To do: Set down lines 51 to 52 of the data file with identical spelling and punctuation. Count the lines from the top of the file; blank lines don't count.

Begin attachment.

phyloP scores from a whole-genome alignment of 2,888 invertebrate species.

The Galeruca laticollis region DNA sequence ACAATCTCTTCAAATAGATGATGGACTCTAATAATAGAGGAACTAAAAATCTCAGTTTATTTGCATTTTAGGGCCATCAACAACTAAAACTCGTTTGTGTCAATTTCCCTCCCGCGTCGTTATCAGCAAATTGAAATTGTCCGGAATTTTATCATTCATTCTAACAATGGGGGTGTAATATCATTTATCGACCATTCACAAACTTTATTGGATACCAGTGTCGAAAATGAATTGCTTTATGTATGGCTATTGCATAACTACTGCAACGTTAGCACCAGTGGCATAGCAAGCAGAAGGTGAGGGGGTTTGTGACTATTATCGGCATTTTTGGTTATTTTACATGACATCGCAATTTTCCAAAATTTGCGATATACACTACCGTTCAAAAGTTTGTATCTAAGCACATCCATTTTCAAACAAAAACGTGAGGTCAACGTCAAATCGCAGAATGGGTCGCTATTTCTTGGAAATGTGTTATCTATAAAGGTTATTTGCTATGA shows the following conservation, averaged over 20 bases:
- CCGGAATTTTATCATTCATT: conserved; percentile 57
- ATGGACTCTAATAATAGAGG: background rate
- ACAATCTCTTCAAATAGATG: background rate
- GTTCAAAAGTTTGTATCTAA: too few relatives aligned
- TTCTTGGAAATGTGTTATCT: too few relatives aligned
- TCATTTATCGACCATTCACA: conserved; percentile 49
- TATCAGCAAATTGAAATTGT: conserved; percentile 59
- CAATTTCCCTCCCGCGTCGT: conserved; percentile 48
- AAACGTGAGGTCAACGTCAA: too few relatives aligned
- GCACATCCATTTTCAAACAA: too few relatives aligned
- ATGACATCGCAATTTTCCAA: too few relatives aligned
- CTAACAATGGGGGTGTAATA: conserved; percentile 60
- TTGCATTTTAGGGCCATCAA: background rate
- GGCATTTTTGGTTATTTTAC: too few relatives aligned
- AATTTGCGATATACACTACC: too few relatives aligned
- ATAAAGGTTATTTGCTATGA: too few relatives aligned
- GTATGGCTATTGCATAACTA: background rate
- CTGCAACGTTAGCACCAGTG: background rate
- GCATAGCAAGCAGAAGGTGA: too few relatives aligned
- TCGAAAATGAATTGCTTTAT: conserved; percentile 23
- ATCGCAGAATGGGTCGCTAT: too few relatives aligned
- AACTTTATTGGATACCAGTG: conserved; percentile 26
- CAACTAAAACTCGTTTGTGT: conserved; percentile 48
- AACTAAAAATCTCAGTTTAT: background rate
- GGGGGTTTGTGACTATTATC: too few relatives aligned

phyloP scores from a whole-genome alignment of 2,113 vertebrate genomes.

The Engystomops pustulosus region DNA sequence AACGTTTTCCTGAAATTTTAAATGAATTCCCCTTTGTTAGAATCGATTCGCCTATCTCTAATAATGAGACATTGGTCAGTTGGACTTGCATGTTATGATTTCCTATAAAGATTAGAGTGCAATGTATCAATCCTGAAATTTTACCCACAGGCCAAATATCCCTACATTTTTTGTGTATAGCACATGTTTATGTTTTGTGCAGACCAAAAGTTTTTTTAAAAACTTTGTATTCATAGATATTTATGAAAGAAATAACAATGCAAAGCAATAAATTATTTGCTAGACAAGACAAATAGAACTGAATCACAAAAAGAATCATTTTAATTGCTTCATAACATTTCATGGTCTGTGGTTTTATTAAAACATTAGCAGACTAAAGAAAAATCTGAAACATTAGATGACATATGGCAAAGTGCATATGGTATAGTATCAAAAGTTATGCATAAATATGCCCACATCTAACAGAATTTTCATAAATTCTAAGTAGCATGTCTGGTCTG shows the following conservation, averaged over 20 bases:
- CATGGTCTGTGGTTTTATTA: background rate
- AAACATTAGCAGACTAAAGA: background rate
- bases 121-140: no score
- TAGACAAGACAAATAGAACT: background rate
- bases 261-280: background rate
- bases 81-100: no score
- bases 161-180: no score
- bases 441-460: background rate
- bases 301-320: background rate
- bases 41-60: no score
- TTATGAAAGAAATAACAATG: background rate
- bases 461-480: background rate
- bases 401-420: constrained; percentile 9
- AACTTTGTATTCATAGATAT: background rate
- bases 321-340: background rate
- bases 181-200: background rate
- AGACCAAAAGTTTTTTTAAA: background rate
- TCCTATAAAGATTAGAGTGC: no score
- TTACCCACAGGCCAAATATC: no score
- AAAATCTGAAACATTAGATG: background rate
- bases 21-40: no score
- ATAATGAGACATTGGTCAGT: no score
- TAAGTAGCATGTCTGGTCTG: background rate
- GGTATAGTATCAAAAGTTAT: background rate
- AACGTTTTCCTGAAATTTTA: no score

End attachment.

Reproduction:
- ATAATGAGACATTGGTCAGT: no score
- TAAGTAGCATGTCTGGTCTG: background rate